In my pre-trip planning, Paris would have sat more in the "obligatory visit" category than the "must see" side of the ledger. In my post trip analysis it will have moved.
I've really enjoyed it here. Paris is different, and occasionally frustrating, but it has a swagger about it. I can see why the people of Paris are associated with arrogance, but my experience has been that the tag is an unfair one. We've had nothing but pleasant and cordial exchanges with pretty much everyone we've interacted with, and those exchanges have not occurred in anything even resembling passable French, I promise you (well, with the possible exception of my proficiency in ordering 'an espresso and a croissant please').
Moggy likes it here too. The icing on her cake happened when, after narrowly avoiding a collision with a fellow pedestrian and smiling in apology, he caught her up moments later and presented her with a single red rose. Arrogant bastard!
I even had some fun with a French telemarketer who rang the apartment - you guessed it - during dinner one evening. I only answered the phone as I thought it may be the apartment owner checking on us. Our conversation went something like:
We've learned little tricks about getting around the city each day: the wisdom of purchasing city zone train tickets at the start of the day so they can be used at convenient entrances to the subway which have no ticket sales facility; how to read the subway entrance signs to know precisely which lines are available at that entrance; how to exit the subway at the location you desire to be; and how to proficiently order a stand-up espresso and croissant (I'm guessing you are beginning spot sense my pride at this achievement?).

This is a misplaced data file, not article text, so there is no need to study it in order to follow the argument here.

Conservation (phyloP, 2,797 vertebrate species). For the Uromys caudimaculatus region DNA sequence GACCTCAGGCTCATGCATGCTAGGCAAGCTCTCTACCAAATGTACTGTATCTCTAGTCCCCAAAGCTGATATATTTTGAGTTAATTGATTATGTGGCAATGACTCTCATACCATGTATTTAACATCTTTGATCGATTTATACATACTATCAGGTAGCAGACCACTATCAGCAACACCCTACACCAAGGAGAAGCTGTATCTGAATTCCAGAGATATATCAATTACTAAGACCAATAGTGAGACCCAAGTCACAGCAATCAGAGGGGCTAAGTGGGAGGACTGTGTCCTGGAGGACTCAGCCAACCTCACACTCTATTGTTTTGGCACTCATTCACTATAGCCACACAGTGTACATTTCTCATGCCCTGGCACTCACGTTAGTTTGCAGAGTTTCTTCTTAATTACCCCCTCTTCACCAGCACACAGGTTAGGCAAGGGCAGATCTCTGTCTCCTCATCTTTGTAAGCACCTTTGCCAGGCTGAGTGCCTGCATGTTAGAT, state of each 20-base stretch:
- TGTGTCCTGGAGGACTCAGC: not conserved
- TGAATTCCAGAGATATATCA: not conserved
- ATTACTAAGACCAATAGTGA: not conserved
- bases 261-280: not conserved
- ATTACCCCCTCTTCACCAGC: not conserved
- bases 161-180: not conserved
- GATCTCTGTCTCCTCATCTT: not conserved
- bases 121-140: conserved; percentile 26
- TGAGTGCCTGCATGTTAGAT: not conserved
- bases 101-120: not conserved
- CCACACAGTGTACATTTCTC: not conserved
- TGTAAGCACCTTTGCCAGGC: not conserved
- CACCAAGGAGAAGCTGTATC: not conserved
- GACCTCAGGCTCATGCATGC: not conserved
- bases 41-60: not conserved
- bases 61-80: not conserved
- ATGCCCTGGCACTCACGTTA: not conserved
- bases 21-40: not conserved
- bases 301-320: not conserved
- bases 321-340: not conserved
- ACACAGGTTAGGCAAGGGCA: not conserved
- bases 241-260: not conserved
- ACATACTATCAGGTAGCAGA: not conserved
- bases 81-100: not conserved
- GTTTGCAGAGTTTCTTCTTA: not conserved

But, by far for me, it has been the beautiful architecture and public art works which have captured my imagination. For the sake of convenience one day we exited the subway at the station Châtelet les Halles and found ourselves virtually on the apron of the astounding Paris City Hall (Mairie de Paris). My point is that this exquisite building has never made its way onto my radar as a pleasing place to visit - it's just there. We stumbled upon it. And that's the thing about Paris, there are plenty of treasures to just discover by accident.
By a process other than accident we spent our final day here in the Musee du Louvre. It's indescribable! There is such an overload of priceless art, history and beauty on display that my senses became a little scrambled. I suspect that to visit the Louvre properly is to eat an elephant, and our bites were too large and inadequately masticated. One day, when I am wealthy and at leisure, I will return with a detailed art reference and spend days at a time in single galleries, learning about and absorbing what is on display. But I do feel privileged to have seen what I saw today. I also feel much more in touch with a song by the Crash Test Dummies which has been in my head all day:
If I could see, if I could see, if I could
So, I will leave Paris with regret, and I think Moggy and the girls feel the same. But the regret will be tempered by the promise of things to come; including the Bernina Express, Peter Gabriel, and The Eternal City.